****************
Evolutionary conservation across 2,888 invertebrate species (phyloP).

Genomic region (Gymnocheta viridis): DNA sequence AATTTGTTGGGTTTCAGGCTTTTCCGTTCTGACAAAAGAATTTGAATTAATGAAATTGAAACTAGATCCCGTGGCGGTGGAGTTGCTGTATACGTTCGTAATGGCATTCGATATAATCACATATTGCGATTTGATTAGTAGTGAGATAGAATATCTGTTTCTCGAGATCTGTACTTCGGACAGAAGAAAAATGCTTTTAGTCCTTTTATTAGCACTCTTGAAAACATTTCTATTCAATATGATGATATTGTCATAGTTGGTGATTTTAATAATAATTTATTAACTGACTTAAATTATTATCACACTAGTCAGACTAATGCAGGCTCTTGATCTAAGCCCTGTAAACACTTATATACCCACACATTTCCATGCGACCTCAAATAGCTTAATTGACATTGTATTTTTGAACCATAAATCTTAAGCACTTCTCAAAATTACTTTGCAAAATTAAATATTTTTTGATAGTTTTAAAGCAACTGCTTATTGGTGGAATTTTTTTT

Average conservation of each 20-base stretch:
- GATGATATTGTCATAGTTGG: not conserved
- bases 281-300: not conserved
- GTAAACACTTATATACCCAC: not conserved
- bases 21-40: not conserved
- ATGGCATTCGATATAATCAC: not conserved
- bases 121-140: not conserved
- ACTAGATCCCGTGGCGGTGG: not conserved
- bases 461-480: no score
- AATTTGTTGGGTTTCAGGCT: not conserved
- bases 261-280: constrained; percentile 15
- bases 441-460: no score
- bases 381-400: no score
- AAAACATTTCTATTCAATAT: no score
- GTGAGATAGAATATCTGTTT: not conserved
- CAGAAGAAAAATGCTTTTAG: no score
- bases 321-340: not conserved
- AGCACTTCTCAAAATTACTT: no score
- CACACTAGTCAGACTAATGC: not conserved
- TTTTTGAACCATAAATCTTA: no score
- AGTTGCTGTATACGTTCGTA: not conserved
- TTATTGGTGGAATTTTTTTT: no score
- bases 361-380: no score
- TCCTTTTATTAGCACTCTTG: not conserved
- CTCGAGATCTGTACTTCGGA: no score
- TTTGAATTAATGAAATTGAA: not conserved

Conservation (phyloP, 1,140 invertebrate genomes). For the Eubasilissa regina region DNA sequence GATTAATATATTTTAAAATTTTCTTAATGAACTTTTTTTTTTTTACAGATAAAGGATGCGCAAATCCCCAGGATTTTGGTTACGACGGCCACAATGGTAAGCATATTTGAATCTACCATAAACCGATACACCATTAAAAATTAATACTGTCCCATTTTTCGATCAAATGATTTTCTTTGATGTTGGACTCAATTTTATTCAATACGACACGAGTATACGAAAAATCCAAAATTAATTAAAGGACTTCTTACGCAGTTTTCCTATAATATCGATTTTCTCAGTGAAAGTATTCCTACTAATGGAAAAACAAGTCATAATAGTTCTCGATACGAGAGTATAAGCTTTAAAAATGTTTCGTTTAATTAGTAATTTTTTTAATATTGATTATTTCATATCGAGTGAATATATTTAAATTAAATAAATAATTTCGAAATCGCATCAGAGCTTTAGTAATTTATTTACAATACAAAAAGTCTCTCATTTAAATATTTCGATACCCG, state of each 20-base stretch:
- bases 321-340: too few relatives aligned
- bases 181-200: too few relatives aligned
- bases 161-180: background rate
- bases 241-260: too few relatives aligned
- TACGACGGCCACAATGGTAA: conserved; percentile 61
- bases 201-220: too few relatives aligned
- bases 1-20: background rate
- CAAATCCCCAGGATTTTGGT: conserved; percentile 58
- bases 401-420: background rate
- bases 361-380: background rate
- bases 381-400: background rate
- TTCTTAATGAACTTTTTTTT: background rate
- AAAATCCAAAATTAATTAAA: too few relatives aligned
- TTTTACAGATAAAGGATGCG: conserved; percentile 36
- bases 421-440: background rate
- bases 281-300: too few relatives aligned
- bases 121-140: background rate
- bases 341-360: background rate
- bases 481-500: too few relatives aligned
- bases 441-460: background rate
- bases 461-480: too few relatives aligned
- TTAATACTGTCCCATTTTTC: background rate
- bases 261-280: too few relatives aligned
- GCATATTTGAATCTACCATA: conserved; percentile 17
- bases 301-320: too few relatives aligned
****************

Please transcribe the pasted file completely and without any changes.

Evolutionary conservation across 2,888 invertebrate species (phyloP).

Genomic region (Gymnocheta viridis): DNA sequence AATTTGTTGGGTTTCAGGCTTTTCCGTTCTGACAAAAGAATTTGAATTAATGAAATTGAAACTAGATCCCGTGGCGGTGGAGTTGCTGTATACGTTCGTAATGGCATTCGATATAATCACATATTGCGATTTGATTAGTAGTGAGATAGAATATCTGTTTCTCGAGATCTGTACTTCGGACAGAAGAAAAATGCTTTTAGTCCTTTTATTAGCACTCTTGAAAACATTTCTATTCAATATGATGATATTGTCATAGTTGGTGATTTTAATAATAATTTATTAACTGACTTAAATTATTATCACACTAGTCAGACTAATGCAGGCTCTTGATCTAAGCCCTGTAAACACTTATATACCCACACATTTCCATGCGACCTCAAATAGCTTAATTGACATTGTATTTTTGAACCATAAATCTTAAGCACTTCTCAAAATTACTTTGCAAAATTAAATATTTTTTGATAGTTTTAAAGCAACTGCTTATTGGTGGAATTTTTTTT

Average conservation of each 20-base stretch:
- GATGATATTGTCATAGTTGG: not conserved
- bases 281-300: not conserved
- GTAAACACTTATATACCCAC: not conserved
- bases 21-40: not conserved
- ATGGCATTCGATATAATCAC: not conserved
- bases 121-140: not conserved
- ACTAGATCCCGTGGCGGTGG: not conserved
- bases 461-480: no score
- AATTTGTTGGGTTTCAGGCT: not conserved
- bases 261-280: constrained; percentile 15
- bases 441-460: no score
- bases 381-400: no score
- AAAACATTTCTATTCAATAT: no score
- GTGAGATAGAATATCTGTTT: not conserved
- CAGAAGAAAAATGCTTTTAG: no score
- bases 321-340: not conserved
- AGCACTTCTCAAAATTACTT: no score
- CACACTAGTCAGACTAATGC: not conserved
- TTTTTGAACCATAAATCTTA: no score
- AGTTGCTGTATACGTTCGTA: not conserved
- TTATTGGTGGAATTTTTTTT: no score
- bases 361-380: no score
- TCCTTTTATTAGCACTCTTG: not conserved
- CTCGAGATCTGTACTTCGGA: no score
- TTTGAATTAATGAAATTGAA: not conserved

Conservation (phyloP, 1,140 invertebrate genomes). For the Eubasilissa regina region DNA sequence GATTAATATATTTTAAAATTTTCTTAATGAACTTTTTTTTTTTTACAGATAAAGGATGCGCAAATCCCCAGGATTTTGGTTACGACGGCCACAATGGTAAGCATATTTGAATCTACCATAAACCGATACACCATTAAAAATTAATACTGTCCCATTTTTCGATCAAATGATTTTCTTTGATGTTGGACTCAATTTTATTCAATACGACACGAGTATACGAAAAATCCAAAATTAATTAAAGGACTTCTTACGCAGTTTTCCTATAATATCGATTTTCTCAGTGAAAGTATTCCTACTAATGGAAAAACAAGTCATAATAGTTCTCGATACGAGAGTATAAGCTTTAAAAATGTTTCGTTTAATTAGTAATTTTTTTAATATTGATTATTTCATATCGAGTGAATATATTTAAATTAAATAAATAATTTCGAAATCGCATCAGAGCTTTAGTAATTTATTTACAATACAAAAAGTCTCTCATTTAAATATTTCGATACCCG, state of each 20-base stretch:
- bases 321-340: too few relatives aligned
- bases 181-200: too few relatives aligned
- bases 161-180: background rate
- bases 241-260: too few relatives aligned
- TACGACGGCCACAATGGTAA: conserved; percentile 61
- bases 201-220: too few relatives aligned
- bases 1-20: background rate
- CAAATCCCCAGGATTTTGGT: conserved; percentile 58
- bases 401-420: background rate
- bases 361-380: background rate
- bases 381-400: background rate
- TTCTTAATGAACTTTTTTTT: background rate
- AAAATCCAAAATTAATTAAA: too few relatives aligned
- TTTTACAGATAAAGGATGCG: conserved; percentile 36
- bases 421-440: background rate
- bases 281-300: too few relatives aligned
- bases 121-140: background rate
- bases 341-360: background rate
- bases 481-500: too few relatives aligned
- bases 441-460: background rate
- bases 461-480: too few relatives aligned
- TTAATACTGTCCCATTTTTC: background rate
- bases 261-280: too few relatives aligned
- GCATATTTGAATCTACCATA: conserved; percentile 17
- bases 301-320: too few relatives aligned